IRS Offers New Help to Struggling Taxpayers - Fresh Start for Federal Tax Liens

Tough times are all around, and apparently the IRS recognizes this as well.  The IRS recently announced a series of new initiatives to " to help individuals and small businesses meet their tax obligations, without adding unnecessary burden to taxpayers. "

The changes center around how the IRS files liens against taxpayers for failure to pay their taxes, and include 5 key provisions:

  • Significantly increasing the dollar threshold when liens are generally issued, resulting in fewer tax liens.  This is being done to address inflation.
  • Making it easier for taxpayers to obtain lien withdrawals after paying a tax bill.
  • Withdrawing liens in most cases where a taxpayer enters into a Direct Debit Installment Agreement.  This will apply to taxpayers with $25,000 or less of unpaid taxes, interest and penalties who have entered into a payment plan with the IRS.  You can see a video about the Direct Debit Installment Program here.
  • Creating easier access to Installment Agreements for more struggling small businesses.  This will be done by increasing the program participation threshold of unpaid  taxes, interest and penalties from $10,000 to $25,000.
  • Expanding a streamlined Offer in Compromise program to cover more taxpayers.  The income limits will be increased to $100,00, and the tax liability threshold doubled from $25,000 to $50,000.

A federal tax lien is a tool of the IRS whereby they have a legal claim to the property of a taxpayer who has not paid their taxes. It includes all property owned by the taxpayer at the time filed or after acquired.  Needless to say, a federal tax lien dramatically decreases your credit worthiness.

Questions on addressing federal tax liens are handled through the Firm's Tax Department, or complete a request for more information to the right ------>

Money in Your Pocket - It's Real Estate Tax Appeal Season until April 1

Money HouseWant more money this year?  You may be entitled to a reduction in your property taxes due to a decrease in value in your property from general economic conditions.  Key points:

  1. You MUST file by April 1 

  2. You will need your real estate tax bill, and recent sales of comparable properties (try www.zillow.com)  

Got questions or need help? You can reach out to Steve Loeb, Esq. in our Tax Department.  I have added below some information about real estate tax appeals that Steve recently sent to our clients.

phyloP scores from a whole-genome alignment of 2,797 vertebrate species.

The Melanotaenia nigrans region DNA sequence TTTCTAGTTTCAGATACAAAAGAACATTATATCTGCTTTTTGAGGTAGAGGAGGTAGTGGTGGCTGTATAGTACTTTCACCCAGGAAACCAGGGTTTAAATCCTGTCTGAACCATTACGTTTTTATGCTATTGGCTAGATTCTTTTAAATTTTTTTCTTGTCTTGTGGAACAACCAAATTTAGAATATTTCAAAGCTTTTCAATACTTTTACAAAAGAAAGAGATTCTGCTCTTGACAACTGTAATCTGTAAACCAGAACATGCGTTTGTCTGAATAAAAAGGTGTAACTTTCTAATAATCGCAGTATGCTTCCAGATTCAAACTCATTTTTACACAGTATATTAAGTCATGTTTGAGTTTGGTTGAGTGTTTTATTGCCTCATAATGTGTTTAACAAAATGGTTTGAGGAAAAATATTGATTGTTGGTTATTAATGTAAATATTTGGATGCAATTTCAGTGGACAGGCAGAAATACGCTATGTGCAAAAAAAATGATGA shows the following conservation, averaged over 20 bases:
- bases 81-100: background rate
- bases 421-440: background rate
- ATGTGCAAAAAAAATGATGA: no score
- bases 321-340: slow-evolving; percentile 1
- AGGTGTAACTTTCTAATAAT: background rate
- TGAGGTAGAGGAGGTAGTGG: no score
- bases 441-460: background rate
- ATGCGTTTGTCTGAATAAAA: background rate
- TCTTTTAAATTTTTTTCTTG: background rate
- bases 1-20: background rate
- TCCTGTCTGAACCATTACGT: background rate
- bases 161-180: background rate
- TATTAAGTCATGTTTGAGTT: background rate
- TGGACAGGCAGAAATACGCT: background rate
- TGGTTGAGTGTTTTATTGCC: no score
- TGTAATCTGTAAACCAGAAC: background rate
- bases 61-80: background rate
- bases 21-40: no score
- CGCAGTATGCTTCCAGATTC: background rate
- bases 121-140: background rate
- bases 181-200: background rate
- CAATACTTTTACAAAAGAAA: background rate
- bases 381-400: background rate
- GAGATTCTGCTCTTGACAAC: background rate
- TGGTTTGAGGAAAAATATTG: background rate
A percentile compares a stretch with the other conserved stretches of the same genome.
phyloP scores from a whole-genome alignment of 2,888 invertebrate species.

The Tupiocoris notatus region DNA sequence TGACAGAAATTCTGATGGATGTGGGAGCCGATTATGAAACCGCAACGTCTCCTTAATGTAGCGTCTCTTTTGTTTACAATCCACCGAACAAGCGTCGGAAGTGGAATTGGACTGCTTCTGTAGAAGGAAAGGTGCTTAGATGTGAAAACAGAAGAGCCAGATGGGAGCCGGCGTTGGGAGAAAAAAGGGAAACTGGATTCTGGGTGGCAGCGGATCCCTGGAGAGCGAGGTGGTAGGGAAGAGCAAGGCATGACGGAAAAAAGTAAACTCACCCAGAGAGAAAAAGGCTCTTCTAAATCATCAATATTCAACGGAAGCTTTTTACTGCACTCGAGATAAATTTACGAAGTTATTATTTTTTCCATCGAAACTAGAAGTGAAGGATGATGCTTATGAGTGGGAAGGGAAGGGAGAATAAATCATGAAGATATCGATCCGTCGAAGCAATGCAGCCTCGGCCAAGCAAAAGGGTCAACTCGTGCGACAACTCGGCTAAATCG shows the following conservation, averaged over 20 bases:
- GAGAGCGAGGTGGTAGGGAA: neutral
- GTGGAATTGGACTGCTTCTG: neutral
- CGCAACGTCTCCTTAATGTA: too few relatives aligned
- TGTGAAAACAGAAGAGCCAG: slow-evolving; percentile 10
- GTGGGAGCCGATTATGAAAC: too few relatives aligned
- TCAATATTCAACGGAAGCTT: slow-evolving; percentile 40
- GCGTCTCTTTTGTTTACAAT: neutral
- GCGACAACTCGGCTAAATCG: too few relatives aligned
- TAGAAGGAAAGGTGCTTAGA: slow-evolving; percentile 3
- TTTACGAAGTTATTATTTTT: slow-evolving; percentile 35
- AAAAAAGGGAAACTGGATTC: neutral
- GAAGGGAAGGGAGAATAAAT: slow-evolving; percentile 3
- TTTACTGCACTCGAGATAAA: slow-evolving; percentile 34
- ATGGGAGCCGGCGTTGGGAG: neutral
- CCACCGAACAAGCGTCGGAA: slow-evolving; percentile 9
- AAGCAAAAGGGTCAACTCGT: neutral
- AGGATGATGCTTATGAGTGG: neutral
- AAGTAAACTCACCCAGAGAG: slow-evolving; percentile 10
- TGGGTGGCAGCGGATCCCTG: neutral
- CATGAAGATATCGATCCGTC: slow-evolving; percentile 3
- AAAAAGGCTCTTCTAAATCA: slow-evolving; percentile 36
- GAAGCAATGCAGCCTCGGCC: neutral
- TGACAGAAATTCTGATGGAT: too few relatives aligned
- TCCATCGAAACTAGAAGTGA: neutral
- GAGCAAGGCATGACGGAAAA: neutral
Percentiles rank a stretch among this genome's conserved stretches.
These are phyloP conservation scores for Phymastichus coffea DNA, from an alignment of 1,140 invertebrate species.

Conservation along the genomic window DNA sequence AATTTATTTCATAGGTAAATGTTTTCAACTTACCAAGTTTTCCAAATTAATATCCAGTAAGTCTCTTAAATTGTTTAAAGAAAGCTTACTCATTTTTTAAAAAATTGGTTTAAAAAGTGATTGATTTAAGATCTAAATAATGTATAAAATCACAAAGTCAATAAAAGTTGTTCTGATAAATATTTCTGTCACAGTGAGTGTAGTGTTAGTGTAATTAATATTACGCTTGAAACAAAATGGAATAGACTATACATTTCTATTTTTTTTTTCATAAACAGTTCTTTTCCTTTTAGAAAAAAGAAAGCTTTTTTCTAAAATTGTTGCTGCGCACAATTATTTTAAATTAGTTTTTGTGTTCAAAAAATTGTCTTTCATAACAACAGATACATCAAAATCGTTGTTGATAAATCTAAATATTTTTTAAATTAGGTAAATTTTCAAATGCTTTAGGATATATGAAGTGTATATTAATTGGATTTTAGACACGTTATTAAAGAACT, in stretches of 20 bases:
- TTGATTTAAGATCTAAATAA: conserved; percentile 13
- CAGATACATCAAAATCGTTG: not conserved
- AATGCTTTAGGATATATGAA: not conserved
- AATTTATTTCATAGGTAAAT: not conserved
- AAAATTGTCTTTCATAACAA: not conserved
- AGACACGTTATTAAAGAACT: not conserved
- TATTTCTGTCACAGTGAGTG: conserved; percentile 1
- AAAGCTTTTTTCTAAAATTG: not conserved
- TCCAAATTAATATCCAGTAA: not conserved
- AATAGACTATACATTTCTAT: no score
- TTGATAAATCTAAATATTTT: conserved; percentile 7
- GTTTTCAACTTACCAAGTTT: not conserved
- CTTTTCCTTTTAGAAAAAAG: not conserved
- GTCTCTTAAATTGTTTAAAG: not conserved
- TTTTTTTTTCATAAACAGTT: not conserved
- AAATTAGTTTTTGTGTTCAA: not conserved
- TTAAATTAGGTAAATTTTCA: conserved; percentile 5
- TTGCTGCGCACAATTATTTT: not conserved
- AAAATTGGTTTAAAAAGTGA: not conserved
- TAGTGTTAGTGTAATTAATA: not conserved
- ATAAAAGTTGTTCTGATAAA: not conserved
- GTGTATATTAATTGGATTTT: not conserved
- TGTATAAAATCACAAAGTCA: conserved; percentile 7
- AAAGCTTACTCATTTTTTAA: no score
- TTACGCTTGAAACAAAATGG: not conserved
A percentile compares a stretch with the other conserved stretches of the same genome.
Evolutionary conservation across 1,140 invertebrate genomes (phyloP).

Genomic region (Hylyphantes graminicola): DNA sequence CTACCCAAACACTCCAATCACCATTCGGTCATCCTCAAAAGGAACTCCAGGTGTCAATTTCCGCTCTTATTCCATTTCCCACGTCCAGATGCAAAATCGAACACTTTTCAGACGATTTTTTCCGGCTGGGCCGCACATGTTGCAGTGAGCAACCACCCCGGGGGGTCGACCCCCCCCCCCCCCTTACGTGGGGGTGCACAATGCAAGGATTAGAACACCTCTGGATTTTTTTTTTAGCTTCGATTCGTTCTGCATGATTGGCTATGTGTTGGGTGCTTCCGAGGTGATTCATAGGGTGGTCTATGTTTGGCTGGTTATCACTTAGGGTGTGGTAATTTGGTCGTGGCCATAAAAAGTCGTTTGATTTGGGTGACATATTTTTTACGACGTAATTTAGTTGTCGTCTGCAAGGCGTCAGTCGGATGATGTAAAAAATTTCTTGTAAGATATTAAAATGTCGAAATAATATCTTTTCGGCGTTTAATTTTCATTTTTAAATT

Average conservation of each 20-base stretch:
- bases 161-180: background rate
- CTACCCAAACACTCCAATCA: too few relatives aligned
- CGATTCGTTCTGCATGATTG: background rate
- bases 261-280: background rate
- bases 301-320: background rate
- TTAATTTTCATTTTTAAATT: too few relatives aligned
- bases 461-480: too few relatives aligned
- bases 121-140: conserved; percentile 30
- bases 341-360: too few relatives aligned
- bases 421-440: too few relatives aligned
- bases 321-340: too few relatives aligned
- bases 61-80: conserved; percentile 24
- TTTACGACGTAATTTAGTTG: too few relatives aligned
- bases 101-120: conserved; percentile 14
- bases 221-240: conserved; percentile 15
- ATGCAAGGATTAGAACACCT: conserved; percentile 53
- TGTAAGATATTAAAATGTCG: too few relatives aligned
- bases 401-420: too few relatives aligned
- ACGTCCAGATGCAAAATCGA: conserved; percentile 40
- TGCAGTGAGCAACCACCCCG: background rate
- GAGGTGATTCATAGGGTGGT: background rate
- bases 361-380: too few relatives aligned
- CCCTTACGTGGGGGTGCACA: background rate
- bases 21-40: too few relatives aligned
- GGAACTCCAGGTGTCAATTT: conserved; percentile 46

New Jersey mandates that an individual pay taxes based upon the fair market value of the property, not necessarily the assessed value.

The New Jersey laws governing tax appeals are found at N.J.S.A. 54:3 et. seq. and N.J.S.A. 54:4 et. seq. and N.J.A.C. 18:12A et. seq.

Property Taxes are the result of the local budget process and it may not necessarily be appealed, but the property tax assessment may be. A taxpayer considering an appeal should understand that he or she must prove that his or her assessed value is unreasonable compared to a market value standard.

According to New Jersey law, the current assessment set is assumed to be correct. The ability to overcome this presumption of correctness to obtain an assessment change is based upon fair market value.

In essence, an assessment is an opinion of value by a licensed professional. For an assessed value to be considered excessive or discriminatory, it must be proved that the assessment does not fairly represent one of two standards:

1. True Market Value Standards
2. Common Level Range Standard

In 1973, the New Jersey legislator adopted a formula known as Chapter 123 to test the fairness of an assessment. Once the tax board determines a property’s true market value during an appeal, they are required to compare true market value to the assessed value. If the ratio of assessed value to true value exceeds the average ratio by 15% the assessment is reduced to the common level.

In this time where assessments may be not in line with current market value standards, if you should have any questions or need assistance in filing a real estate tax appeal, please feel free to contact Steve Loeb, Esq. in our Tax Department.

Image: scottchan / FreeDigitalPhotos.net

Real Estate Tax Appeals - Filing Thresholds have Changed for 2010

Real estate tax appeals for both commercial and residential property have been a hot topic.  As the real estate market sinks, many taxpayers find that they are paying taxes on real estate due to assessments made when the value of the property was 20-40% higher.

Up to now if you wanted to file a tax appeal and property assessed up to $750,000, you would have had to have filed in the County Board of Taxation.  Now, they have changed the law so that property assessed up to $1 million must also be filed at the County Board of Taxation. 

The fear is that self service taxpayers will be unaware of the change, file in Tax Court, and then miss the filing date on the county level.  There is no "oops" defense to  missing the filing deadlines.

The law change took place in an amendment to Rule 54:3-21 through Assembly Bill 4313.  The stated purpose of this change in law is to "decrease the overburdened Tax Court's caseload and allow these cases to be heard by county boards of taxation...".

Again, the critical issue is that if a person files a tax appeal in the wrong jurisdiction, you may be considered out of time to then re-file in the correct court of competent jurisdiction.

Specific questions on real estate tax appeals can be directed to my colleague Steve Loeb, Esq. in our Tax Department.

Image: Salvatore Vuono / FreeDigitalPhotos.net